POLITICS

Rubio strategy in Iowa and other early-deciding states raising eyebrows among strategists

FILE - In this Monday, Dec. 21, 2015, file photo, Republican presidential candidate Sen. Marco Rubio, R-Fla., points to a potential supporter for a question during a campaign stop in Rochester, N.H. As 2015 wanes, the Florida senator is back in Iowa on Tuesday, Dec. 29, for a multi-day swing, hoping to shore up support and finish in the top tier of candidates in the Feb. 1 caucuses. (AP Photo/Mary Schwalm, File)

FILE - In this Monday, Dec. 21, 2015, file photo, Republican presidential candidate Sen. Marco Rubio, R-Fla., points to a potential supporter for a question during a campaign stop in Rochester, N.H. As 2015 wanes, the Florida senator is back in Iowa on Tuesday, Dec. 29, for a multi-day swing, hoping to shore up support and finish in the top tier of candidates in the Feb. 1 caucuses. (AP Photo/Mary Schwalm, File)

With a nationally focused campaign that leans on strong debate performances and television advertising, Marco Rubio isn't going all out in any one of the early voting states.

That's raised eyebrows among Republicans in states such as Iowa, where people are used to being lavished with attention in a presidential campaign.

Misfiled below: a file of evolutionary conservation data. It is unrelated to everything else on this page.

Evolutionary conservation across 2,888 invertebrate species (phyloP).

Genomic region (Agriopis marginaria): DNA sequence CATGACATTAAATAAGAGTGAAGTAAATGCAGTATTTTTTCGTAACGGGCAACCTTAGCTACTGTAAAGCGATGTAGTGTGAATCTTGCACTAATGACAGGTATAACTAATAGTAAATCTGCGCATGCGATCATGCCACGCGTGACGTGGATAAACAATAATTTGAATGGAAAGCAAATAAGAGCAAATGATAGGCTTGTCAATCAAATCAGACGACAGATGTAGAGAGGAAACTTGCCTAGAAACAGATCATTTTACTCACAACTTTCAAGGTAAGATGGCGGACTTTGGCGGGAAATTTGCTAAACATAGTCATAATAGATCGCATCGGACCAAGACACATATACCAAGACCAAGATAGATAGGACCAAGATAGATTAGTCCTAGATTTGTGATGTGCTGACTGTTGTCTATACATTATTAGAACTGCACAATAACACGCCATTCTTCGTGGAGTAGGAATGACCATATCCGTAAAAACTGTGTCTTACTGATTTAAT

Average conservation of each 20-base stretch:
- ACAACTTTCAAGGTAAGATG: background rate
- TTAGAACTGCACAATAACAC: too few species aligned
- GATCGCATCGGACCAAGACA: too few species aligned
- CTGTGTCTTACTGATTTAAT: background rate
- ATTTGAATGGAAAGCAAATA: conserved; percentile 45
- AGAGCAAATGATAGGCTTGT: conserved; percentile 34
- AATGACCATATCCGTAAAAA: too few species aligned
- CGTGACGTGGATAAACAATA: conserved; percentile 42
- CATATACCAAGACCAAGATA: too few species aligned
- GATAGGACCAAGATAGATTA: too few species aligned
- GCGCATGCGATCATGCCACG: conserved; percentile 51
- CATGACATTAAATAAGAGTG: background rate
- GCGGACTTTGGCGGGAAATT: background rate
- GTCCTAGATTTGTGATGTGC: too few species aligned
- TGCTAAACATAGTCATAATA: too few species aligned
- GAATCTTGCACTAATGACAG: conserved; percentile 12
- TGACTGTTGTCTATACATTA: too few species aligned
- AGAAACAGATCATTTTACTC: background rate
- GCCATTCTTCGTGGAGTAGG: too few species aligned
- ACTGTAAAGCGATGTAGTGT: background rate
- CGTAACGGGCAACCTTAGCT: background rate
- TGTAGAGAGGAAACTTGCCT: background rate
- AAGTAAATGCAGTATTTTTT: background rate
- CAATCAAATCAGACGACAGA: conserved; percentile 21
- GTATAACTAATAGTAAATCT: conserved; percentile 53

As 2015 wanes, the Florida senator is back in Iowa on Tuesday for a multi-day swing, hoping to shore up support and finish in the top tier of candidates in the Feb. 1 caucuses.

But he is continuing to spread his time and money across the early states, showing no indication he will choose just one to make his mark.

That's unlike Texas Sen. Ted Cruz, who has set his sights on Iowa, and former Florida Gov. Jeb Bush, who is pushing hard in New Hampshire.

While supporters say Rubio just needs to stay in the top cluster in the first few states, some see the approach as risky.

"The caucuses are about organize, organize, organize and get hot at the end," said Iowa Republican strategist Doug Gross, who has not endorsed a candidate. But as for Rubio and his people, "I think they've intentionally tried to run a different campaign."

In another early voting state, South Carolina, former Republican Party chair Karen Floyd described Rubio's approach as "curious," saying his organization there has not been as visible as several of his rivals.

Rubio spokesman Alex Conant said the campaign has no plans to "give up on states we can win."

But it is risky to be seen as having to win a particular state a month before the voting, he said. "We see four states where Marco can succeed," Conant said, referring to the four earliest ones — Iowa, New Hampshire, South Carolina and Nevada.

In Iowa, recent polls have found Cruz and Donald Trump battling for first, with Rubio usually a distant third. He's seen as competing most directly with others considered part of the GOP establishment — Bush, New Jersey Gov. Chris Christie and Ohio Gov. John Kasich.

Most agree he doesn't actually need to win the caucuses, but must emerge as the leader of that group.